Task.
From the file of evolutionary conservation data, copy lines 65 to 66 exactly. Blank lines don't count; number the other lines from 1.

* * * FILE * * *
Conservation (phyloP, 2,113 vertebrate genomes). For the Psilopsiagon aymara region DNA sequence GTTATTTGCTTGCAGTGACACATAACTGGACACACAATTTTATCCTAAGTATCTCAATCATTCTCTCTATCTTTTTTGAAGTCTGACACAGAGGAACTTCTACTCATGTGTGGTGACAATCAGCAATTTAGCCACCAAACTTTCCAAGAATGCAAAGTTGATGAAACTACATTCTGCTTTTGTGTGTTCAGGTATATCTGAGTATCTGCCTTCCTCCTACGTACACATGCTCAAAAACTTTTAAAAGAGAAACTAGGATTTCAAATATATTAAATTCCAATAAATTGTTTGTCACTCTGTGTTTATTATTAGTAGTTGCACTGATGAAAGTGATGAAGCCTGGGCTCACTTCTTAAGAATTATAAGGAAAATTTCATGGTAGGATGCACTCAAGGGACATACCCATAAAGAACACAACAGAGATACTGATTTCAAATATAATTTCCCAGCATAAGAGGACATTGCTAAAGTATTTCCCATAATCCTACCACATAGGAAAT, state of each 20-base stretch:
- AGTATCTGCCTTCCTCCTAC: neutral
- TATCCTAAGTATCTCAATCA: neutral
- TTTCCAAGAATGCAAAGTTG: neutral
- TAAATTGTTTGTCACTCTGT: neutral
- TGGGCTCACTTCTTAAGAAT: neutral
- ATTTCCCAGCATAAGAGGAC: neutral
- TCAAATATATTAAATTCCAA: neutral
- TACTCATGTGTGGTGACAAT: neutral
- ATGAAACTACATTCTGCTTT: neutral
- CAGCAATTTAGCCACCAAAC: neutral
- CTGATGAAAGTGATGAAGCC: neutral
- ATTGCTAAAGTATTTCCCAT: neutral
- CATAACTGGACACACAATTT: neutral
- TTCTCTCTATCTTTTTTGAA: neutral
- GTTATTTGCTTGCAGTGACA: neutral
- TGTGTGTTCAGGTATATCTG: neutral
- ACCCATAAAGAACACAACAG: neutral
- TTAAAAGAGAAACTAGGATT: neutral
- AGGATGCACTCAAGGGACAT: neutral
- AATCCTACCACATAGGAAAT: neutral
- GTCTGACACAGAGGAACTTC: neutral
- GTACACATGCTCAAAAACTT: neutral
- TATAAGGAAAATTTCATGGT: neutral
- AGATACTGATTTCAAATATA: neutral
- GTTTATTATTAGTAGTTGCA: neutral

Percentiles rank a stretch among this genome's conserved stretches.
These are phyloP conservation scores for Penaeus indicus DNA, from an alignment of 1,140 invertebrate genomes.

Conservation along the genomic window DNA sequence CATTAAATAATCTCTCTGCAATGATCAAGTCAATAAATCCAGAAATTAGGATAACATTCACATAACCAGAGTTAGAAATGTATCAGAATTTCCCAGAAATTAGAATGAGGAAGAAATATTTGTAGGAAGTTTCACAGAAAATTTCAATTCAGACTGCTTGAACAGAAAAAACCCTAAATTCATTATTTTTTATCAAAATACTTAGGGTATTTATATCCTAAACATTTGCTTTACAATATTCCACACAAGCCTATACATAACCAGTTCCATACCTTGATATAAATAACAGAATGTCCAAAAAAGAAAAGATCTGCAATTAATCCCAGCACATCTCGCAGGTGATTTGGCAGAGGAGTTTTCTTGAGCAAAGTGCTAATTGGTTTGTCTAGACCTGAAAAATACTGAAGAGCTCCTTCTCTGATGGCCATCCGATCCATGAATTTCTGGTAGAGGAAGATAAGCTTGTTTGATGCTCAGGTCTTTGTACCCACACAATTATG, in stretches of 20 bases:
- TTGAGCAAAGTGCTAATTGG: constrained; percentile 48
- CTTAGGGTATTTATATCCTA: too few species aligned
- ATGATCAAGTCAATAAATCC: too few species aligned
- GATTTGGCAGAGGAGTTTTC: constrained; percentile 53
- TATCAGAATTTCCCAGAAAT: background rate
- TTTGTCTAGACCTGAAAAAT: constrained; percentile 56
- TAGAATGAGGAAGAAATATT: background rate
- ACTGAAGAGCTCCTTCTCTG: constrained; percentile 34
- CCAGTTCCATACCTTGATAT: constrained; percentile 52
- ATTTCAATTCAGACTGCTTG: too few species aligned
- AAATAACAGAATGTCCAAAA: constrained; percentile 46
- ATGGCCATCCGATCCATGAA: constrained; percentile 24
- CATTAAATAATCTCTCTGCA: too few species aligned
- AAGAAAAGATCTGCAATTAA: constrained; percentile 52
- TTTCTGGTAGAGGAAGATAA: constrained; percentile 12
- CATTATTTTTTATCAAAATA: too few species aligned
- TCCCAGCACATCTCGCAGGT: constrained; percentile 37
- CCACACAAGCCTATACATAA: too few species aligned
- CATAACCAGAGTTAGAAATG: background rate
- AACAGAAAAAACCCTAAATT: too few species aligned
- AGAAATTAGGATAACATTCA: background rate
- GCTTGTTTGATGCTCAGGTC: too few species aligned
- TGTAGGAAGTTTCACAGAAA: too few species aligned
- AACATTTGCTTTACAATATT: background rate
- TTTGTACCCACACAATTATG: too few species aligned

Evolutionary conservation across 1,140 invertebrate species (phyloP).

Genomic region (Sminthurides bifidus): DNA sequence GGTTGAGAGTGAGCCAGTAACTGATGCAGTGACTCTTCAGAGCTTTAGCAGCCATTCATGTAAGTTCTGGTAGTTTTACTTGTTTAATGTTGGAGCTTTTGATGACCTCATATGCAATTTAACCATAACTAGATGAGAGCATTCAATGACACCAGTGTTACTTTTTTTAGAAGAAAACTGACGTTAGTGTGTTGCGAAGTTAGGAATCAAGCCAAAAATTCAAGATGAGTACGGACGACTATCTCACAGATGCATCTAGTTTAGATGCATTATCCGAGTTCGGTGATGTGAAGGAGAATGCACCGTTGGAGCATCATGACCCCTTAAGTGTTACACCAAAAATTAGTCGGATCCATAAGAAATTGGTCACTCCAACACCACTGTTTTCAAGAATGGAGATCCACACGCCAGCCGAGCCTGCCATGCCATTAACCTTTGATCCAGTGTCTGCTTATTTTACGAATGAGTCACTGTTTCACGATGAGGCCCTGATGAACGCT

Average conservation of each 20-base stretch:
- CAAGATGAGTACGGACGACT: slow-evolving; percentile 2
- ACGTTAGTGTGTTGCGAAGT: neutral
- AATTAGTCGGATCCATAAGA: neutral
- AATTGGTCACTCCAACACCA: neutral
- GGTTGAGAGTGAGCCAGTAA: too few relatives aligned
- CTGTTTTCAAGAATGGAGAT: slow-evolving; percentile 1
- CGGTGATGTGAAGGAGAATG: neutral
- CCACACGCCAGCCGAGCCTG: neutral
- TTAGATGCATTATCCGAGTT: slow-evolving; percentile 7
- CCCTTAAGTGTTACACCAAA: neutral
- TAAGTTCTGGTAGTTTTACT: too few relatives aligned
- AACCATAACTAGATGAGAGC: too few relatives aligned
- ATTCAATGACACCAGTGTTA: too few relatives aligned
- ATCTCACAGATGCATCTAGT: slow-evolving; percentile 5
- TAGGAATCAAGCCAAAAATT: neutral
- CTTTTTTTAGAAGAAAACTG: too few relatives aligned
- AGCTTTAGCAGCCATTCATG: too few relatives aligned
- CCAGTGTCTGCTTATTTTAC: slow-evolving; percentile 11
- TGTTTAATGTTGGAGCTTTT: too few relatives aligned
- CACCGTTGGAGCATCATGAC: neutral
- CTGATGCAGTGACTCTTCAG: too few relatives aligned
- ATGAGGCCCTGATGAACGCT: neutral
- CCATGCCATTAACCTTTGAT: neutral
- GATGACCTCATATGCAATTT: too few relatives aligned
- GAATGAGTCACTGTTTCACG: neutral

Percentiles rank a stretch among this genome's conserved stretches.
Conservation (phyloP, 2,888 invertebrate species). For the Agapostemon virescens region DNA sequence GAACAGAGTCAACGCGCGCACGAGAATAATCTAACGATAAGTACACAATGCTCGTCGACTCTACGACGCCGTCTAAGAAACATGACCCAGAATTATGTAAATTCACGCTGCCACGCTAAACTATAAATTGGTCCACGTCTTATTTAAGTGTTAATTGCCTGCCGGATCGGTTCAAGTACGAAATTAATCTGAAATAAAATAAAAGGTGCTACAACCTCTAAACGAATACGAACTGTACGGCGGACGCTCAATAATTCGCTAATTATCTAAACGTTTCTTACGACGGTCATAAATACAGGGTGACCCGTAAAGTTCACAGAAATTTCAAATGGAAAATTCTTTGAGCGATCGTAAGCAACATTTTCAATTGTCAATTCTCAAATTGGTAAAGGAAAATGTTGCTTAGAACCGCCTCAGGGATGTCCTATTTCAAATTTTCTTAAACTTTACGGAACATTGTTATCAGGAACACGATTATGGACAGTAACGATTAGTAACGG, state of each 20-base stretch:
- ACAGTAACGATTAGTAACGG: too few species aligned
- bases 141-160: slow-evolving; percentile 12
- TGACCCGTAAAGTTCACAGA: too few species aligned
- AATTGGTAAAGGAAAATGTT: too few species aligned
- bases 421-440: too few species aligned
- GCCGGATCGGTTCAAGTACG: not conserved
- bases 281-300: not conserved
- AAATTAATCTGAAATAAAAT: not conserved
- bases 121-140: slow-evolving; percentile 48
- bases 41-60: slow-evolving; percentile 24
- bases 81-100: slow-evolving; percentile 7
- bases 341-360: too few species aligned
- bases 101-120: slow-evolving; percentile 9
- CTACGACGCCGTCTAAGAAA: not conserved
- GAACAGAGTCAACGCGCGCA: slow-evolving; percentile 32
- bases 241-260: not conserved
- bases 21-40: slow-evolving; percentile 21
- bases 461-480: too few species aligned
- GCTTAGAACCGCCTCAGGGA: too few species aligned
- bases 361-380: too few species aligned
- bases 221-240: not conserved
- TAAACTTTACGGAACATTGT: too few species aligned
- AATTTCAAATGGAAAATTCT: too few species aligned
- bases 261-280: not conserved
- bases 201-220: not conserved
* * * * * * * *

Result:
- CCACACGCCAGCCGAGCCTG: neutral
- TTAGATGCATTATCCGAGTT: slow-evolving; percentile 7